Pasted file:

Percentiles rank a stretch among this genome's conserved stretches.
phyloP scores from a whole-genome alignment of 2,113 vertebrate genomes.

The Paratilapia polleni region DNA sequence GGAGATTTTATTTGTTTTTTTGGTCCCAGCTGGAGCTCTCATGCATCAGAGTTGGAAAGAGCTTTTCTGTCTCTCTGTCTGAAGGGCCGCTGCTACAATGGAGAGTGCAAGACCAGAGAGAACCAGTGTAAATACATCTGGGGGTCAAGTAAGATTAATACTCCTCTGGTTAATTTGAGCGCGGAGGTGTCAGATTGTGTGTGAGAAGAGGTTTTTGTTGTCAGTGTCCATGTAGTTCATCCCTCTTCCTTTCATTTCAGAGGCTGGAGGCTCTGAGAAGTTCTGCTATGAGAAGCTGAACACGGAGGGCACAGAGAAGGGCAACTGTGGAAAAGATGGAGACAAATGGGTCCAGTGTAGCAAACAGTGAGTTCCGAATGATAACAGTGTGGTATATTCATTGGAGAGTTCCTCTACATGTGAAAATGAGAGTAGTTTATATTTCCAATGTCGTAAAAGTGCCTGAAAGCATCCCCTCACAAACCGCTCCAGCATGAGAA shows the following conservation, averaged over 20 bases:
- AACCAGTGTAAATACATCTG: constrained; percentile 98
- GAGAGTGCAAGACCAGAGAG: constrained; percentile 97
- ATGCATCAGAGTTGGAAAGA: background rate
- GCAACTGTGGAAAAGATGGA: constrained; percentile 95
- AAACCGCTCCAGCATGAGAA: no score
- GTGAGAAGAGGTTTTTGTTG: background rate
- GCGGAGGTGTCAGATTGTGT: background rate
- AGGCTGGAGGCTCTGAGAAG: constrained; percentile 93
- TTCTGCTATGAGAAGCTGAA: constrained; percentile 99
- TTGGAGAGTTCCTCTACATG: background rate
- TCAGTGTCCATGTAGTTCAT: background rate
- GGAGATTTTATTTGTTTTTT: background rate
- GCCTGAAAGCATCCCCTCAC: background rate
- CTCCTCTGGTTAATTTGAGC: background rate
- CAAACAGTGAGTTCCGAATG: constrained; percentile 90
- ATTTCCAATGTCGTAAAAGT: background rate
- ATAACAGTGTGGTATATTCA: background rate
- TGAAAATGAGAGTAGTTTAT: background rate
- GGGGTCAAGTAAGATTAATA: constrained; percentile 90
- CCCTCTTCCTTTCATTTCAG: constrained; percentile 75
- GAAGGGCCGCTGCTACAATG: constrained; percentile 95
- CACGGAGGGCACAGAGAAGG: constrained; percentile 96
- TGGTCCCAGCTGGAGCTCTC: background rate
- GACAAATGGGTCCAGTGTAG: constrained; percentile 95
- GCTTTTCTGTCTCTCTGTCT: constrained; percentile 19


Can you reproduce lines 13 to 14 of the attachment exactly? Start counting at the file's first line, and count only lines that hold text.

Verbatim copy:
- TTGGAGAGTTCCTCTACATG: background rate
- TCAGTGTCCATGTAGTTCAT: background rate